Off-Fault deformation along the Superstition Hills and Elsinore Faults: Is there a fingerprint of Mmax preserved in fault damage zones?

Hannah E. Gaston, William A. Griffith, & Thomas K. Rockwell

Submitted September 11, 2022, SCEC Contribution #12555, 2022 SCEC Annual Meeting Poster #177

This study is driven by previous research that compares the fracture energy (G) for both laboratory and natural earthquakes, where energy for earthquakes smaller than Mw6.6 is dissipated primarily by frictional heating. Earthquakes larger than Mw6.8 have additional dissipated energy that may be explained by inelastic off-fault deformation. We investigate this hypothesis by comparing two fault damage zones in Southern California. The Superstition Hills and Elsinore faults have hosted recent earthquakes on the order of Mw6.6 and Mw6.8, respectively, in the last 300 years. Despite belonging to the same tectonic environment and occurring in similar lithologies, the damage zones exposed in outcrops along these faults differ in size, fracture density, and scale. We studied damage zone fractures in sandstones of the Imperial formation at the Elsinore fault in Fossil Canyon. Macroscopic damage is in the form of several sets of deformation bands where the density does not decay with distance from the principal slip zone. Rather, deformation bands cluster around smaller faults in the damage zone. In contrast, microstructural damage at the sub-grain scale is pervasive in the bulk rock, and damage intensity decays with distance from the fault. For comparison, we studied the damage zone of the Superstition Hills Fault in the Palm Spring formation which consists of poorly to well-indurated non-marine sandstones at Imler Road. Here, the macroscopic damage occurs as one dominant set of primarily opening-mode fractures that decay in intensity with distance from the fault. At the microscopic scale, damage zone rocks at the Imler Road outcrops display negligible damage. We discuss these observations and their potential implications for understanding how deformation is partitioned across the fault damage zone through space and time, the potential roles of fault geometry, seismic rupture, and burial depth, and the ultimate goal of estimating Mmax from damage zone observations.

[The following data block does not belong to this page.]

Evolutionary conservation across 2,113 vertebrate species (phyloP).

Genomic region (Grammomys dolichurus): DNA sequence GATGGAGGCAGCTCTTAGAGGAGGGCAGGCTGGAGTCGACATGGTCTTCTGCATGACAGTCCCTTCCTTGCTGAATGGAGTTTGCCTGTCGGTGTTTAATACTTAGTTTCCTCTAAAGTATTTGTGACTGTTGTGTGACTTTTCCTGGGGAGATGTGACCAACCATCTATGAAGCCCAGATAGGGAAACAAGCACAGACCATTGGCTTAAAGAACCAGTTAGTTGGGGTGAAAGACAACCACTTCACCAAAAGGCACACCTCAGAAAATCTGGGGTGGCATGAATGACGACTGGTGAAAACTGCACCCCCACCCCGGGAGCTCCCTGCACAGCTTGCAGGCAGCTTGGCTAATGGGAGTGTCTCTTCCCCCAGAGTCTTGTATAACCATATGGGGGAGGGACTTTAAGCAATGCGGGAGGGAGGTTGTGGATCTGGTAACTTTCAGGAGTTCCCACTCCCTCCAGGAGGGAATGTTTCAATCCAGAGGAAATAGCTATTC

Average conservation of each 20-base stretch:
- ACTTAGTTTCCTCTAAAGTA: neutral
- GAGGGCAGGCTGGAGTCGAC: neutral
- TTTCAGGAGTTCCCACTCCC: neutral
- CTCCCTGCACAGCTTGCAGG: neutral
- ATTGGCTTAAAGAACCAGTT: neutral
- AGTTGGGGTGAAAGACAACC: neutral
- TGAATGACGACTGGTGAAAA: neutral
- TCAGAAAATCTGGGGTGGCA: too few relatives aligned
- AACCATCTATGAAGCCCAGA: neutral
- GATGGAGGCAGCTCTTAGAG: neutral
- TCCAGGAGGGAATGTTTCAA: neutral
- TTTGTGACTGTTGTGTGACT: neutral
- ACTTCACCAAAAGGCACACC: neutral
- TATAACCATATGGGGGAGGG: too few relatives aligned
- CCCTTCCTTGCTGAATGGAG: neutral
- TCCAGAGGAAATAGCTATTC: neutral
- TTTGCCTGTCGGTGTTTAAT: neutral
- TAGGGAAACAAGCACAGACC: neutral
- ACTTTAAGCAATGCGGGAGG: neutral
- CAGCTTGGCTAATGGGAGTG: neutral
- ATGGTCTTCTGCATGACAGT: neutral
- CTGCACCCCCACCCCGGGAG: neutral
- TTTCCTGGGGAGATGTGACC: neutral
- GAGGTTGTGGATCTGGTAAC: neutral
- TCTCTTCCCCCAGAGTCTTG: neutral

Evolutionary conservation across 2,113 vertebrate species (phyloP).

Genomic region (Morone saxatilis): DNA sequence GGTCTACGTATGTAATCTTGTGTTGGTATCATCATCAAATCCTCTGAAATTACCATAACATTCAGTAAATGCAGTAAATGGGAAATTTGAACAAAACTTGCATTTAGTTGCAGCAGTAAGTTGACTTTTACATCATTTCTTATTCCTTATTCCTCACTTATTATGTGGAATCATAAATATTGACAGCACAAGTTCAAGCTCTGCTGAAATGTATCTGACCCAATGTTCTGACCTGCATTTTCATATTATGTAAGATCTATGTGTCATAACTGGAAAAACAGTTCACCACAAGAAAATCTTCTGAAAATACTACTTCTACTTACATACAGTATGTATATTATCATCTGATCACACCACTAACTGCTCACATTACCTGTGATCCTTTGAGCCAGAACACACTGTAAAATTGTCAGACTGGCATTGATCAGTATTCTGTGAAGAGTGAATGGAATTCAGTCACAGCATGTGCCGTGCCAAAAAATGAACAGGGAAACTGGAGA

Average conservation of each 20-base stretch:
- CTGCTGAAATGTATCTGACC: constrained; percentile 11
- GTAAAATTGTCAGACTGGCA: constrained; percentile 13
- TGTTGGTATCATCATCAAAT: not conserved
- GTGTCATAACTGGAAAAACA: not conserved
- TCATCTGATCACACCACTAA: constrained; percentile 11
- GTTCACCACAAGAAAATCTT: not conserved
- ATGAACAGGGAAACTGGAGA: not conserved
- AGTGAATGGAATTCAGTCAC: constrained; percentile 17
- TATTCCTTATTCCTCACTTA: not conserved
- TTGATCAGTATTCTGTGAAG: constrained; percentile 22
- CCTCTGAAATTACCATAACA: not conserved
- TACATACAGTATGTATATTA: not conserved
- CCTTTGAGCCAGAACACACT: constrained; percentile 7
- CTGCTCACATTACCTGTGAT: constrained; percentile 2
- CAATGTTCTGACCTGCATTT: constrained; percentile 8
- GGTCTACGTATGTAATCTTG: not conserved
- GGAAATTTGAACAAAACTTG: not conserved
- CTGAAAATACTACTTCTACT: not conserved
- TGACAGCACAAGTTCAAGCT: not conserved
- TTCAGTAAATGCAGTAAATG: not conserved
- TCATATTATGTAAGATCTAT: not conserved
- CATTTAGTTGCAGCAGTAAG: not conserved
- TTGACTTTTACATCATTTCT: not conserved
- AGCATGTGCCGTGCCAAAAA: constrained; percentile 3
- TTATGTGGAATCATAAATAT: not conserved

Key Words
Elsinore Fault, Superstition Hills fault, off-fault deformation, fault damage zones, fracture density

Gaston, H. E., Griffith, W. A., & Rockwell, T. K. (2022, 09). Off-Fault deformation along the Superstition Hills and Elsinore Faults: Is there a fingerprint of Mmax preserved in fault damage zones?. Poster Presentation at 2022 SCEC Annual Meeting.

Related Projects & Working Groups
Fault and Rupture Mechanics (FARM)